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The Raijintek Tisis is a massive dual tower CPU cooler with twin fans, five big heatpipes and a kick-ass-and-take-names kind of look about it. It also has a pretty major design flaw which we'll get to in a moment.
The Tisis stands upwards of 168mm tall, weighs 1050grams and ships with a pair of 140x150mm PWM fans that spin at 1000-600RPM to drive up to 70CFM air through the unit. The heatsink occupies a fairly large footprint of 140x157mm, so measure your motherboard clearances first to ensure there is sufficient space: from the center of the baseplate, the heatsink extends ~65mm up, ~70mm left & right and ~95mm towards the intake fan.
The heatsink itself is constructed around five 8mm diameter copper heatpipes which are equidistantly spaced through two separate, 110mm tall aluminum fin stacks of differing thicknesses. The entire heatsink is heavily nickel plated and the heatpipes appear to be soldered to both the cooling fins and copper base plate for good measure.
As you'd expect, Raijintek's Tisis heatsink is compatible with Intel socket LGA2011/1366/1156/1155/1150/775 Core i3/i5/i7 processors and AMD socket AM2/AM3/FM1/FM2 chips. Since Raijintek is a relative new comer to the heatsink market, you may have a bit of hard time tracking down this particular model which retails for around $40-$60USD.
While many dual tower heatsinks feature identically sized aluminum cooling fins, the Raijintek Tisis takes a slightly different approach, literally. One set of cooling fins measure 56x140mm and feature a sawtooth pattern on the leading and trailing edges of each fin. The fin surface is also slightly textured, with raised and dimpled triangles that aim to break up laminar airflow.
The other set of cooling fins have little winglets punched into the trailing edges of the fins and angled knock-outs punched into the surface of the fin. This fin tower is a bit narrower, measuring just 45mm deep.
And before you ask which end of the Tisis heatsink is the front and which end is the rear.... I don't know. The heatsink was tested as it is pictured here, however the box graphics illustrate it with the fans mounted in both possible configurations.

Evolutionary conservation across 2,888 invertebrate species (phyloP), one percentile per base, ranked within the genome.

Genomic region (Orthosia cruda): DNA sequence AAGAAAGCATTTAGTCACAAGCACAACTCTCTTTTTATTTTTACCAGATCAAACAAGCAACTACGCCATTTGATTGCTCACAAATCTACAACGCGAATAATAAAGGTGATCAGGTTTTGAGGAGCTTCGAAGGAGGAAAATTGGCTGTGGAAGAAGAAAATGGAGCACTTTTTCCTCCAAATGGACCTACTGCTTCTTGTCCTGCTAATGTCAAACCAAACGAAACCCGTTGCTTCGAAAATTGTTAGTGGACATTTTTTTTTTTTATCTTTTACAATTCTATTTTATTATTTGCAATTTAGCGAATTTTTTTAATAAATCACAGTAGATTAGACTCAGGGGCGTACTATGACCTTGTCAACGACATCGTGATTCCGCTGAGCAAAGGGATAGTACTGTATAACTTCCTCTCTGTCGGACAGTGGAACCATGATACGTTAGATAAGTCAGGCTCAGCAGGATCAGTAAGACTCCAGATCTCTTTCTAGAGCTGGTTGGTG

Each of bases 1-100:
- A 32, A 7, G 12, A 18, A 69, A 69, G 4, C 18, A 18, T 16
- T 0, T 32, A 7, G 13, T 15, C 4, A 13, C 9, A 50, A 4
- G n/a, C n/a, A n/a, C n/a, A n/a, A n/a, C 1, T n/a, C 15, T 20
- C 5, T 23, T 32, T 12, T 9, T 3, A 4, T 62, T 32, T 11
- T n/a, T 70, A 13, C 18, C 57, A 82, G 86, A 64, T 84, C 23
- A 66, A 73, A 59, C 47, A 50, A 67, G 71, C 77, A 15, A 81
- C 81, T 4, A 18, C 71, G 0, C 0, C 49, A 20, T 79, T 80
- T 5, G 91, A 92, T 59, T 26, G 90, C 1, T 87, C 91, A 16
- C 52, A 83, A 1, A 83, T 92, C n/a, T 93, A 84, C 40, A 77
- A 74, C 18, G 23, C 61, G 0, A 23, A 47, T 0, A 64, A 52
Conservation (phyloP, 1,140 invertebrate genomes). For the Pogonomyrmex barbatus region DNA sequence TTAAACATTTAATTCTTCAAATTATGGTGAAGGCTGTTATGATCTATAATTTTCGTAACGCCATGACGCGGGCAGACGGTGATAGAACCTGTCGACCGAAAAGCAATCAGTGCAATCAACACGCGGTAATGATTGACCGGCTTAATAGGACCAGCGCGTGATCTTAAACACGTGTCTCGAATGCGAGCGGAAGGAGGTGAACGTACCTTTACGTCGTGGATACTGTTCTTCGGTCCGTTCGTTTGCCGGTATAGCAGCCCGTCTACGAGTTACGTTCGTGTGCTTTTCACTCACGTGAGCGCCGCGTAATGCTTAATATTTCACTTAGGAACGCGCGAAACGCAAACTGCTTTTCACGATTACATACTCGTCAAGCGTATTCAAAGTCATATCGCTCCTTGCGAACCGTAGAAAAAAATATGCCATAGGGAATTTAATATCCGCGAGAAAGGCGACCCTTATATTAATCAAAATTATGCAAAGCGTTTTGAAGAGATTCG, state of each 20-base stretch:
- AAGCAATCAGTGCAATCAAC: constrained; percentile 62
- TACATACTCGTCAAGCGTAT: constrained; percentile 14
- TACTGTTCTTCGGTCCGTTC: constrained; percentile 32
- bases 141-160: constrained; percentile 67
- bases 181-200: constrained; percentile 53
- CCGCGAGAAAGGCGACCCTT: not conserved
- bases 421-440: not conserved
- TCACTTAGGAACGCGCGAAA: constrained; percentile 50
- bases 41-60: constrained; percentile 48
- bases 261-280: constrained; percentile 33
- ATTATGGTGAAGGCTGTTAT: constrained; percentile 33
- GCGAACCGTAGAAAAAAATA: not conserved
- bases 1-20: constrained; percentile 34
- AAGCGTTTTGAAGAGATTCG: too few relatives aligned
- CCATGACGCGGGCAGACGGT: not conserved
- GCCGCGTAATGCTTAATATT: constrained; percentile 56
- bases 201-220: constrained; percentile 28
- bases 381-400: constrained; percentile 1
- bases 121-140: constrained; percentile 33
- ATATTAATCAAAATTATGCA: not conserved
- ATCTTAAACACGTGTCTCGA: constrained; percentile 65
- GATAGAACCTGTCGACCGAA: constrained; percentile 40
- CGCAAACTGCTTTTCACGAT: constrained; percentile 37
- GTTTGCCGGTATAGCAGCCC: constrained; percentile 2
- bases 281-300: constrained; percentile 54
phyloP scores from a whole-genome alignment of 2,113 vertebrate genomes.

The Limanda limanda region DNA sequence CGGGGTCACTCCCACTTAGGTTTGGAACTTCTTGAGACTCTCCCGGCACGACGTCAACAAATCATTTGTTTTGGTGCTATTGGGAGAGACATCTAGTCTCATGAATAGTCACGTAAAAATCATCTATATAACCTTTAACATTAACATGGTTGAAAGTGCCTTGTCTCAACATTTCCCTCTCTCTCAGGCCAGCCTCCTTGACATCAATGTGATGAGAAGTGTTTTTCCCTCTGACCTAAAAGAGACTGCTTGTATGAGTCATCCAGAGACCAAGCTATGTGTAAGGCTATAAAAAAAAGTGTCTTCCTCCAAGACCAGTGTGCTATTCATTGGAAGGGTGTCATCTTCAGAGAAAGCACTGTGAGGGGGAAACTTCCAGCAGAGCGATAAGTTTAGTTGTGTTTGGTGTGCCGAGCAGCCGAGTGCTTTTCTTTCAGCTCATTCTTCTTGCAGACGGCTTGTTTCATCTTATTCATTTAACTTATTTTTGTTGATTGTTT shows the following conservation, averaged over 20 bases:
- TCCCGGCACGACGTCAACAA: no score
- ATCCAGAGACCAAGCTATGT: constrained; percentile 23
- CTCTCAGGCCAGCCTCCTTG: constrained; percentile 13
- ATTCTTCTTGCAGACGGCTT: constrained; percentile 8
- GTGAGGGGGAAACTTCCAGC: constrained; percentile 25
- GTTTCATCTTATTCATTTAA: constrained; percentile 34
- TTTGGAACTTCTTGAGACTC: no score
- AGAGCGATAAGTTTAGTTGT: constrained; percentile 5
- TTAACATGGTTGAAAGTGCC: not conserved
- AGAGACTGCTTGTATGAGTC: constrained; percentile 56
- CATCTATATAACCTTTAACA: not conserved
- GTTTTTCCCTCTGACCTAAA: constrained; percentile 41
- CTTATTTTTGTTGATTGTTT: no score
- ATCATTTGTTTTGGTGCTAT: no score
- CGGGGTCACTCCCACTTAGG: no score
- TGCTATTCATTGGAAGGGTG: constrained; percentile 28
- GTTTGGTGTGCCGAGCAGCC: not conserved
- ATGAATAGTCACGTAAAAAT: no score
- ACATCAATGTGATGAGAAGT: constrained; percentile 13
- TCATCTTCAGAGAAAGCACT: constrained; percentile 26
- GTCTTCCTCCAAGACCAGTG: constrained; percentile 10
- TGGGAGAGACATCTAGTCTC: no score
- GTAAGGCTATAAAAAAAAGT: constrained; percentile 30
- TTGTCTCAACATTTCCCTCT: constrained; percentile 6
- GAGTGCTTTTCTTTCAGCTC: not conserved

Fan mounting design flaw:
The fans are held on with these little rubber fan mounting posts which lock into the fan frame and the corresponding end is supposed to slot into a key-hole cutouts along the edge of the aluminum fins.
The rubber posts lock into the plastic fan frame easily enough, but getting them into the key-hole cutouts in the metal fins is rather tricky. At the bottom of the cooling fins the metal is punched in the direction these rubber posts are inserted, but at the top of the fins the metal is punched in the opposite direction which makes it difficult to insert them. Try as we might, we could not get the rubber fan mounts to stay in place at the top of the fin tower with any degree of reliably.
The rubber fan posts either refuse to insert all the way or steadily creep out of the slot and half the fan ends up falling free. Not an ideal situation when a heatsink like this will eventually be installed into a PC tower standing upright!
If there's a flaw to Raijintek's Tisis heatsink, you're looking at it in the picture above. THIS is why Frostytech is pro-wire fan clips.
Heatsink Installation Hardware:
Raijintek's Tisis heatsink installs onto Intel socket LGA2011/115x/775/1366 and AMD socket AM2/AM3/FM1/FM2 CPUs. Installation is pretty straightforward as he main metal mounting bracket is common to both AMD and Intel platforms. Keep in mind that the Tisis requires a case with at least 168mm unless you can get the fans to sit lower.
Raijintek include one extra rubber fan mount in case there is loss or breakage, however additional mounts are not supplied for a third rear-mounted fan. A small pack of thermal compound is included though.
FrostyTech's Test Methodologies are outlined in detail here if you care to know what equipment is used, and the parameters under which the tests are conducted. Now let's move forward and take a closer look at this heatsink, its acoustic characteristics, and of course its performance in the thermal tests!
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